Gabe and I were enjoying a friendly round of cribbage this morning when Madam pulled up a chair and sighed.
“It’s time for some resolutions,” she muttered.
“You’re late,” replied Gabe without looking up. He continued to deal me a new hand. “We celebrated the new year three months ago,” he added. “Besides that, we horses are kind of averse to a bunch of tedious rules that begin with no.”
”Perhaps you should be conducting this conversation with Henri le Chat Noire,” I offered delicately. “Now there’s a cat who has parlayed tedium and ennui into a fine career.”
“No, no, that’s not it,” exclaimed Madam. “I’m talking about my wardrobe, and my weight,” she snorted. “And what about this hairdo that just spent a long winter under a Carhartt hat? Good grief, if we intend to go to the Erma Bombeck Writers’ Workshop next month, I’ll need a serious fashion tune-up,” she groaned.
She made a good point.
“And how would you like to begin your trend-setting makeover?” I asked this woman who still operates a 1975 Lady Kenmore washer and dryer.
“That’s why I’m here,” she retorted, “I need your advice.”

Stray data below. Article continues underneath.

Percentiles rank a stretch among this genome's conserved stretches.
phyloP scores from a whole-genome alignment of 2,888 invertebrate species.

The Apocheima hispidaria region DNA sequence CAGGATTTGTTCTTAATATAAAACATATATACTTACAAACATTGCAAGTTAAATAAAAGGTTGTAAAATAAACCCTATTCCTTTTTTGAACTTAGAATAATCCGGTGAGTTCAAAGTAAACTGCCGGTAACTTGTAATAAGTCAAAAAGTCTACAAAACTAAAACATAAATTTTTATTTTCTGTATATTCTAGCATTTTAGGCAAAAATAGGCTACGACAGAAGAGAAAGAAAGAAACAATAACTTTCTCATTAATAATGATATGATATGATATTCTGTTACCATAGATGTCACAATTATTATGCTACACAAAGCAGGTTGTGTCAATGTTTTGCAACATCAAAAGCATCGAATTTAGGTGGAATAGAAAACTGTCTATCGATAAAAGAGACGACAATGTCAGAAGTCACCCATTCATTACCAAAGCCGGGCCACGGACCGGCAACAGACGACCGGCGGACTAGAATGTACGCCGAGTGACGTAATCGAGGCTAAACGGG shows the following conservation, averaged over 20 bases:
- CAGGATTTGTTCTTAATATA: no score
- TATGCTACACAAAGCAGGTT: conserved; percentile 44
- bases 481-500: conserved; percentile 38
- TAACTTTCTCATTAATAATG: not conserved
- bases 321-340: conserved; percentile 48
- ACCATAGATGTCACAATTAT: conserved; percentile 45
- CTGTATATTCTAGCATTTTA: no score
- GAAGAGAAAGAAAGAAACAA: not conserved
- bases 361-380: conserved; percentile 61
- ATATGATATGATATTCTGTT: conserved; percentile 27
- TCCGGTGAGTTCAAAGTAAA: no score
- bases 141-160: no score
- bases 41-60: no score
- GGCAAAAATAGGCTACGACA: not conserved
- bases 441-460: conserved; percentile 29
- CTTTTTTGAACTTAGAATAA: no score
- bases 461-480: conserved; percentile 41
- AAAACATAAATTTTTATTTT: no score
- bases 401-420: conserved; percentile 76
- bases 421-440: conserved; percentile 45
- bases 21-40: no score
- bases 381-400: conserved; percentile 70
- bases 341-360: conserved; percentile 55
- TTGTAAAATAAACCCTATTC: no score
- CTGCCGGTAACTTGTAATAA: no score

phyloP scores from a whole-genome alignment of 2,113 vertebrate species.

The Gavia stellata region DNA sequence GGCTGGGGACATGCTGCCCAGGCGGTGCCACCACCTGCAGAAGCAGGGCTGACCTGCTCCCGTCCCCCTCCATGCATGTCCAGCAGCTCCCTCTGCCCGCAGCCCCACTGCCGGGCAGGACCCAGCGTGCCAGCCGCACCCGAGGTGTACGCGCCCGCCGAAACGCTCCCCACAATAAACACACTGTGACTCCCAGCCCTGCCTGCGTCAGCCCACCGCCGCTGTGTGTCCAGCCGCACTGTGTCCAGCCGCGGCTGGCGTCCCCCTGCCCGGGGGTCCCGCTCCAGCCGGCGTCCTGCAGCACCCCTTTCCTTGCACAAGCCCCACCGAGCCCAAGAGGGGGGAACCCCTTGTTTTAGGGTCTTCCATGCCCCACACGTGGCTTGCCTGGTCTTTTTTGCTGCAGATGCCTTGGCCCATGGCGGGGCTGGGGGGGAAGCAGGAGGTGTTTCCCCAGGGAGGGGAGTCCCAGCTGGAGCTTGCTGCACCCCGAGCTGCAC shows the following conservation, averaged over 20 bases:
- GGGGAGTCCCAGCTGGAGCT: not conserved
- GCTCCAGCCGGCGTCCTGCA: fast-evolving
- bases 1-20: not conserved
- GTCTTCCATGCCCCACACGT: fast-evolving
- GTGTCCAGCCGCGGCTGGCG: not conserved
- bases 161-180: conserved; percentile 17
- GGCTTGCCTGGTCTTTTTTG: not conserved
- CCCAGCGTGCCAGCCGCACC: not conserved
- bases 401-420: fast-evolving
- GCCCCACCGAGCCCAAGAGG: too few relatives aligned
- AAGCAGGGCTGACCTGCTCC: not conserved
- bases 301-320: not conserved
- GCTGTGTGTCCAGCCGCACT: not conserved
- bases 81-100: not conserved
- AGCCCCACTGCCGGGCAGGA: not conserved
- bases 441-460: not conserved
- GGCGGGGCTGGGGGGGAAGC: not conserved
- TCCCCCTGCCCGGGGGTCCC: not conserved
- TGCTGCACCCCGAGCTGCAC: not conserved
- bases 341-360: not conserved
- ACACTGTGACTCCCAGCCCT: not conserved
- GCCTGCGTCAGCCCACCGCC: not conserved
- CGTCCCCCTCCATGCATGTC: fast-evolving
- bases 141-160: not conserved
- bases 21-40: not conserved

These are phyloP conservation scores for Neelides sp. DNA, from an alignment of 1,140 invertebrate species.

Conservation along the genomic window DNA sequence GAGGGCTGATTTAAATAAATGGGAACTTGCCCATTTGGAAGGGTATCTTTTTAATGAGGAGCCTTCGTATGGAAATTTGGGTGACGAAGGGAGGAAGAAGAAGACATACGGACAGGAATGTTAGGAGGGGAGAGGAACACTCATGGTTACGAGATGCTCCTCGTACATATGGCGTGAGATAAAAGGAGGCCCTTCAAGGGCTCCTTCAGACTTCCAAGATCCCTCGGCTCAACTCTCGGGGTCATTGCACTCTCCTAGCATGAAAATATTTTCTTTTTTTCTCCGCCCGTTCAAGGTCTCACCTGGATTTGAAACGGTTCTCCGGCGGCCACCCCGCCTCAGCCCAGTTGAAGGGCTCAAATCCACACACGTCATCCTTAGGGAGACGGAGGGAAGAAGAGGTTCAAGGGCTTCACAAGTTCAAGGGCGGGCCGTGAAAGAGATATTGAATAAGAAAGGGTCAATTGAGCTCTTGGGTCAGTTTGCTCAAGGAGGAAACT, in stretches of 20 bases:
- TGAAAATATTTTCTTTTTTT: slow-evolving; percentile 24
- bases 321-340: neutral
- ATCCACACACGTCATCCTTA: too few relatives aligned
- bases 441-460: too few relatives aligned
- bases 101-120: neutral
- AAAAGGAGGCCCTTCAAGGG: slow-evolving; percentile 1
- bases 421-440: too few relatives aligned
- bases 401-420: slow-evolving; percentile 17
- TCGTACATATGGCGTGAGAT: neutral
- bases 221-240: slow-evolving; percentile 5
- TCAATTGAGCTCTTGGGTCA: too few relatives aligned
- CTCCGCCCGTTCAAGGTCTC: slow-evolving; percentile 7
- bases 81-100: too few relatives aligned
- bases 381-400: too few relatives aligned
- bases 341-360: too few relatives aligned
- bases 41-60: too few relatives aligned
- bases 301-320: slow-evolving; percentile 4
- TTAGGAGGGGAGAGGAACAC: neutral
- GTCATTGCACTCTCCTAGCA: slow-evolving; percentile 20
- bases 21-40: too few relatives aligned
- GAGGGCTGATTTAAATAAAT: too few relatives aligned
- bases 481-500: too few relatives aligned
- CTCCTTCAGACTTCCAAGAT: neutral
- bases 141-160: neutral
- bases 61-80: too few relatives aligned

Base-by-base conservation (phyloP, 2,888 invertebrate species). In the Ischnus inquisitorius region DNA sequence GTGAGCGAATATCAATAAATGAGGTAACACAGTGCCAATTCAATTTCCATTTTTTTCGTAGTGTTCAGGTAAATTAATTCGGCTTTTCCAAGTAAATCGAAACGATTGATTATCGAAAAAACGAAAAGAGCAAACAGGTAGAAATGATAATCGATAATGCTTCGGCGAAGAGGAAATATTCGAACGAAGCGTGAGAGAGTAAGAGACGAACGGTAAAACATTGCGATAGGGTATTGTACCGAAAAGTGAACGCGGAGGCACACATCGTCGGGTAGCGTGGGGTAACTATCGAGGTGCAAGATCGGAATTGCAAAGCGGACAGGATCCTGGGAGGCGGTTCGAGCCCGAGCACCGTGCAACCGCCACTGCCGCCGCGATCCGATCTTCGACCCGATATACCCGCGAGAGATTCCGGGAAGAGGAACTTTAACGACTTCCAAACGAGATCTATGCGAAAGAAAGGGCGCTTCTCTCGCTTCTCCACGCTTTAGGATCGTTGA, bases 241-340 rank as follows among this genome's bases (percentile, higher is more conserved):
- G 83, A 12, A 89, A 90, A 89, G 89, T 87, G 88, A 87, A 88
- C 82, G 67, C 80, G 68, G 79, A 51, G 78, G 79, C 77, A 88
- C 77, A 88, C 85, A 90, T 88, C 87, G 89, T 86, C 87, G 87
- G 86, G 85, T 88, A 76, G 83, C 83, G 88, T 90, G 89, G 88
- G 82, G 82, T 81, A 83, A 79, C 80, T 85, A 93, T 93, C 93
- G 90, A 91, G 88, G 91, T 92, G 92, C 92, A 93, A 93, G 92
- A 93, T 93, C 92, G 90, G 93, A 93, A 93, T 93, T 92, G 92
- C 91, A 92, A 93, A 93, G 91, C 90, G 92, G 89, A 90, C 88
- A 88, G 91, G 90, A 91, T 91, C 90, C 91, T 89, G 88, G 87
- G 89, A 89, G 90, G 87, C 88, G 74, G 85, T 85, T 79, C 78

Gabe folded his cards and waited for something brilliant to spring from my lips.
“… Um, maybe we should add a cheery twist to this plan of yours,” I proposed.
She surveyed the filthy Muck Boots on her feet and shot me a disbelieving glance.
“Let’s plan that Happiness Project we’ve been talking about for months,” I offered. “It calls for resolutions of a more pleasant nature. So, for example, you could whip up a slimming kale smoothie, while I enter my 24 Karat Cake in the Pillsbury Bakeoff. We’ll call it a Spread the Joy resolution.”
Gabe rolled his eyes and began perusing his Wall Street Journal
“Next, you might consider donating all those stylish sweat pants of yours, and I’ll dump my Rambo blanket that Patrick shredded,” I soldiered on. “That sounds like a Lighten Up resolution to me.“
She was beginning to catch my drift.
So there I stood on the threshold of April Fools Day, fielding Madam’s style worries. It’s true I’ve morphed from a first class racehorse to a life coach for a woman of a certain age – traded glamor and speed for a role of attentive husband or hairdresser. Yet, as good as I’m getting at this tony tutoring business, even I will never convince Madam to take her spurs off before grocery shopping.